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The dividend gusher at oil services firms raises questions

Rig workers at Cenovus's Foster Creek operation in Alberta

Kevin Van Paassen/Kevin Van Paassen/The Globe and Mail

For the companies that service Canada's energy industry, 2012 is fast becoming the year of the big cash giveaway.

In the past few weeks, a dozen drillers, pumpers and other service providers have inaugurated or substantially hiked their dividends, driven by solid financial prospects and investors' unquenchable thirst for yield.

At least four of those dividends are brand new, brought in by CanElson Drilling Inc. , Essential Energy Services Ltd. , Strad Energy Services Ltd. and Savanna Energy Services Corp. Others saw major upgrades, such as Calfrac Well Services Ltd. , which led the recent charge with a fivefold increase to its dividend on Feb. 28.

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Some investors are nervous that for a sector vulnerable to wild swings, the payouts can't last. But it has been hard not to notice the impact of Calfrac's move, which helped fuel a 25-per-cent rise in the company's share price over subsequent days.

In a research report released Wednesday, Jeff Fetterly, an analyst with CIBC World Markets Inc., tracked the new payouts and called 2012 "the year of the dividend for energy services."

"What we're seeing now is a higher prioritization of yield, just because we're seeing such a huge voracious appetite for anything yield-based in the market," he said. "Once one guy does it and sees their stock respond positively to it, everyone pays attention."

Burgeoning dividends are nothing new for the services sector, which provides much of the grunt work needed to wrest oil and gas from the ground, from drilling wells to high-pressure pumping of fluids to fracture tough reservoirs. In fact, several years ago, many services companies converted to trusts, some with yields nearing 8 per cent, before government changes imploded the trust model.

But dividends are, in some ways, an odd fit for the services sector, which is vulnerable to dramatic revenue shifts. When oil and gas prices drop, energy companies cut capital spending, which means drilling rigs sit idle. And when the rigs are idle, service revenue shrivels in a hurry.

The new dividends are "a really precarious thing," said Rafi Tahmazian, a senior portfolio manger with Canoe Financial LP. "In my 25 years in the business, it's been feast or famine in this sector."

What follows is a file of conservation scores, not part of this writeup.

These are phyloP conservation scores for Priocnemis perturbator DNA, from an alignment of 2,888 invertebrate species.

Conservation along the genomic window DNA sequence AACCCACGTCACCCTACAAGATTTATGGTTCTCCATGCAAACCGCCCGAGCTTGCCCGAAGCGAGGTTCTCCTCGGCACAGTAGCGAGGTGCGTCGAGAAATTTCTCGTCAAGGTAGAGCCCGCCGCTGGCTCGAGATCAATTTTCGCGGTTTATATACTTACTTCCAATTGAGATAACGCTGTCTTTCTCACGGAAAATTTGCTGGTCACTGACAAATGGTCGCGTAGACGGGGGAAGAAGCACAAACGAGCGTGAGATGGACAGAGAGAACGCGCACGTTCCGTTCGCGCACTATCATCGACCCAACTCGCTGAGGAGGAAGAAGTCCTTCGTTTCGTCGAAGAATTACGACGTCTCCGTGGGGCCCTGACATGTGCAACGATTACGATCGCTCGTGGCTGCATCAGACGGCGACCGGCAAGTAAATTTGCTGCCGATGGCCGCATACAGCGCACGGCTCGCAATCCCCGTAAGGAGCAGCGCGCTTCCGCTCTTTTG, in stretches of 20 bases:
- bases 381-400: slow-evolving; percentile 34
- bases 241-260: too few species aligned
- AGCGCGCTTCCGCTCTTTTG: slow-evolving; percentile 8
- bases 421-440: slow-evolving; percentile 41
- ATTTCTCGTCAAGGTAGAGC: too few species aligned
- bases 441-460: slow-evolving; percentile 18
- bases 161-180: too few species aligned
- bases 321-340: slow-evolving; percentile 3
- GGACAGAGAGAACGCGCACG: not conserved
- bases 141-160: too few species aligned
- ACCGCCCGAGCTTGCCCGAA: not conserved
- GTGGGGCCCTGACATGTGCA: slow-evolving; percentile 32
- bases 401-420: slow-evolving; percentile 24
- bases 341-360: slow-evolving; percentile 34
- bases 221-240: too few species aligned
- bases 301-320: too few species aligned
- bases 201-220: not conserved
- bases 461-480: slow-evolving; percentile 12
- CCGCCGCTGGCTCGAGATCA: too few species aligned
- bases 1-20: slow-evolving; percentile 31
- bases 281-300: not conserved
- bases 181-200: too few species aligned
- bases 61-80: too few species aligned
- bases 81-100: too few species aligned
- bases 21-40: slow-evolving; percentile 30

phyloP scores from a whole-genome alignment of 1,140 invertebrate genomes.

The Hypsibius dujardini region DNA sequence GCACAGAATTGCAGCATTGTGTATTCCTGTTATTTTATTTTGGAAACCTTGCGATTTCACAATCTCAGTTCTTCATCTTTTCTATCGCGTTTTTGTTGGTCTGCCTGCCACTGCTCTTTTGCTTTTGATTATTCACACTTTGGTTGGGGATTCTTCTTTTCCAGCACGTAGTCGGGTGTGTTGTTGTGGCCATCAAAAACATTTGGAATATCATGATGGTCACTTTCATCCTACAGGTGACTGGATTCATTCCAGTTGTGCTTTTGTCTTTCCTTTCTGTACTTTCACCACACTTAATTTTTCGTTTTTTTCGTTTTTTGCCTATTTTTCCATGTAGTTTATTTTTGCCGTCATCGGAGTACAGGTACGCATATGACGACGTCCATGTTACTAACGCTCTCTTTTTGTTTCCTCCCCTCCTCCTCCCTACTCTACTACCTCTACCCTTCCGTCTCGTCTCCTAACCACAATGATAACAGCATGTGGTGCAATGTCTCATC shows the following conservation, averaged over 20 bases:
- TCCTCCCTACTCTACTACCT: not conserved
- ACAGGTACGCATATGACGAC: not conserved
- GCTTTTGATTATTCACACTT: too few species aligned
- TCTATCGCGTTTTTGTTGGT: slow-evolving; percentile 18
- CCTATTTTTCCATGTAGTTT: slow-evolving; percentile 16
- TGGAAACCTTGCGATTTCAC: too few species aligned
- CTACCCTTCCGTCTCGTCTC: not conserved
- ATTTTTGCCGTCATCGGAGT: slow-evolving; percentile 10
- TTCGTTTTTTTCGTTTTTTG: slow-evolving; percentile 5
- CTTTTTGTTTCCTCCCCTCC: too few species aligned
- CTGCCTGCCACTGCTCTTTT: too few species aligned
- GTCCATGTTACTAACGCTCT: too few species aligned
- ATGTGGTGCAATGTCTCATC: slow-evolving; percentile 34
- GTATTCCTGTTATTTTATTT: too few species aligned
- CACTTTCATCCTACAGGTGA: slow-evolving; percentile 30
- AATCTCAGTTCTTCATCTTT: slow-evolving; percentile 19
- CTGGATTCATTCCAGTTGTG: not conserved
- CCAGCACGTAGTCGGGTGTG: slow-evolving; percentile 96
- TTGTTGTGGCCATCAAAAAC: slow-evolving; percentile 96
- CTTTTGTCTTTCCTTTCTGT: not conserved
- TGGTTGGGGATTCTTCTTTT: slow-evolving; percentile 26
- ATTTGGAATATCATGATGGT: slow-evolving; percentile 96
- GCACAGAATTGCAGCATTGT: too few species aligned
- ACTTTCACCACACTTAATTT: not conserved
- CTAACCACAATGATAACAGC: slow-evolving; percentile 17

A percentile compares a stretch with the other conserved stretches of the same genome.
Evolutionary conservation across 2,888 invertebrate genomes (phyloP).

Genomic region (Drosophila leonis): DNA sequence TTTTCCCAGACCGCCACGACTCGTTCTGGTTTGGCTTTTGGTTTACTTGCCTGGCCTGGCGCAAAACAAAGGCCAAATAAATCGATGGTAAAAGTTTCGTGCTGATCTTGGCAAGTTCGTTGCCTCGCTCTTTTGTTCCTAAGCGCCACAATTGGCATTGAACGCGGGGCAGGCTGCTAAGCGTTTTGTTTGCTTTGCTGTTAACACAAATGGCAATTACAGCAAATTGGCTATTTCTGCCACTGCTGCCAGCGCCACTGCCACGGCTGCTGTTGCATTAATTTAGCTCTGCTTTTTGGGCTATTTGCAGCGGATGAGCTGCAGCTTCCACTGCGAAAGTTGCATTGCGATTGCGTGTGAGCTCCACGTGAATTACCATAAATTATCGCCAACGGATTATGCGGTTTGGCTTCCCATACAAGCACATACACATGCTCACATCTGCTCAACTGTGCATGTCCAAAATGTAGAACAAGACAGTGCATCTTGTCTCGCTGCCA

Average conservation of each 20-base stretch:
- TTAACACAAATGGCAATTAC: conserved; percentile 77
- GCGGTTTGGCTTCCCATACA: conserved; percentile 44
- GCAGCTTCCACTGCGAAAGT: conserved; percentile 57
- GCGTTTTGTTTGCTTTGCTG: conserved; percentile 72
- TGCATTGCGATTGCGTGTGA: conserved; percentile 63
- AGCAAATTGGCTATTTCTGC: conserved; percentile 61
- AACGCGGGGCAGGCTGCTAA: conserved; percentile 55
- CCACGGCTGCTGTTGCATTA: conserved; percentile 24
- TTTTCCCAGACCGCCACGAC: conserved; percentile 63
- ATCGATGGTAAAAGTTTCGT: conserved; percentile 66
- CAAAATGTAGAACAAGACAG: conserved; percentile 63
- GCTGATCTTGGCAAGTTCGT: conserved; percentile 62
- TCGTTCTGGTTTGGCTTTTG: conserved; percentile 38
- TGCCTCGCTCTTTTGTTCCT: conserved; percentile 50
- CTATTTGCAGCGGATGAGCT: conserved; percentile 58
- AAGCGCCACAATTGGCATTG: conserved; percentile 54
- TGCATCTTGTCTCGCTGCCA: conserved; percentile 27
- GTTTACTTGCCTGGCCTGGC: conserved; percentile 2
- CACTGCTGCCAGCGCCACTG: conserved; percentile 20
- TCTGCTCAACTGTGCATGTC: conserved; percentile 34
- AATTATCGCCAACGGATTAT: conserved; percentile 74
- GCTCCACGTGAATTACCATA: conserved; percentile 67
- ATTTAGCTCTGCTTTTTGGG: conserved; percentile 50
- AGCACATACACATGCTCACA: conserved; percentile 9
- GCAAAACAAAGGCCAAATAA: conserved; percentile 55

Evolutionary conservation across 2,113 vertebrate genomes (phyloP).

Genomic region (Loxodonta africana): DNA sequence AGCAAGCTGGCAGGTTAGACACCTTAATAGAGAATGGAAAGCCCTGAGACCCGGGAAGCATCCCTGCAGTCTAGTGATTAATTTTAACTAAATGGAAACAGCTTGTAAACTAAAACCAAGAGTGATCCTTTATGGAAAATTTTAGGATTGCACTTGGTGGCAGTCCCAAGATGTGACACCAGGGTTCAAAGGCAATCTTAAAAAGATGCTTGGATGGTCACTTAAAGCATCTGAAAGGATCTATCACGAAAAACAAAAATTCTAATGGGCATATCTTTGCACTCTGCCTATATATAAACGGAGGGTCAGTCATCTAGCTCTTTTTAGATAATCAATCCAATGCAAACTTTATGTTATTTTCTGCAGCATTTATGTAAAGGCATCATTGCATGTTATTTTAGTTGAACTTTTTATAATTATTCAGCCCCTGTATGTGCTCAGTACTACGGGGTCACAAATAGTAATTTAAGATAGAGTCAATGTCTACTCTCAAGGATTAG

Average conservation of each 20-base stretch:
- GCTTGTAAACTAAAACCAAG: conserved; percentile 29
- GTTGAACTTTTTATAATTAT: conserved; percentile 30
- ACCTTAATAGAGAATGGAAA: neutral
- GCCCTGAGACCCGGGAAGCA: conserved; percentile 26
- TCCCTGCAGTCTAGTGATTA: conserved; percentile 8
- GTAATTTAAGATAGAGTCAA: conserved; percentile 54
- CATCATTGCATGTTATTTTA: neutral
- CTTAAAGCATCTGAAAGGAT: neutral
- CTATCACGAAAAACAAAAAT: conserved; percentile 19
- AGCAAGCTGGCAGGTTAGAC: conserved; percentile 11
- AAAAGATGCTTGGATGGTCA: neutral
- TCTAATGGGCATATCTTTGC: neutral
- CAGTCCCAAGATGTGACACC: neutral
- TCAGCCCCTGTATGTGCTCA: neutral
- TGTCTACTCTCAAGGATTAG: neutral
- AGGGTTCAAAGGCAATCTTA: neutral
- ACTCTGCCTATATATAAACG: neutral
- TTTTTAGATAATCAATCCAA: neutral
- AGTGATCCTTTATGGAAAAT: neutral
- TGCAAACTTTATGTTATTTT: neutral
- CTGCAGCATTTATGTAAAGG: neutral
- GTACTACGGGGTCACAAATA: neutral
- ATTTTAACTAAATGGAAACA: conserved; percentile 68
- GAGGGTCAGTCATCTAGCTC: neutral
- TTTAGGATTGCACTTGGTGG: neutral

Some investors are confident companies won't deliver dividend increases they can't sustain.

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"It would be highly irresponsible and suicidal for a board to approve a dividend increase and have to cut it months or quarters later," said Eric Nuttall, lead portfolio manager for the Sprott Energy Fund.

Mr. Nuttall is a "huge advocate" of companies returning capital to shareholders "so long as they're not sacrificing their ability to grow." He points to Calfrac's dividend, which is only about 8 per cent of cash flow; others, such as Canyon Energy Services, are below 20 per cent. In an environment where most service companies are light on debt, that's considered reasonable.

Besides, Mr. Nuttall pointed out, the sector didn't have much choice. Although there has been work to go around in oil and oil-like liquids such as propane and ethane, the bargain-basement price of natural gas has stirred market concern about prospects for drillers and related companies. With some activity slowing – Encana Corp., for example, recently cut more than a third from its 2012 spending plans – a dividend may help keep shareholders loyal.

"It's a way for companies that are trying to get interest back into their stocks," Mr. Nuttall said. "And while activity may flat line for a couple of quarters, at least it gives investors reason to stick around and wait for the uptick. They're getting paid to wait."

The companies, meanwhile, say they're just responding to demand.

"We've certainly seen in the energy services space that more companies are paying dividends than not paying dividends," said Andy Pernal, president of Strad Energy Services, which launched a 5.5-cent-per-share quarterly dividend on March 2. "Yield has become front and centre with investors and potential investors."

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About the Author
Asia Bureau Chief

Nathan VanderKlippe is the Asia correspondent for The Globe and Mail. He was previously a print and television correspondent in Western Canada based in Calgary, Vancouver and Yellowknife, where he covered the energy industry, aboriginal issues and Canada’s north.He is the recipient of a National Magazine Award and a Best in Business award from the Society of American Business Editors and Writers. More

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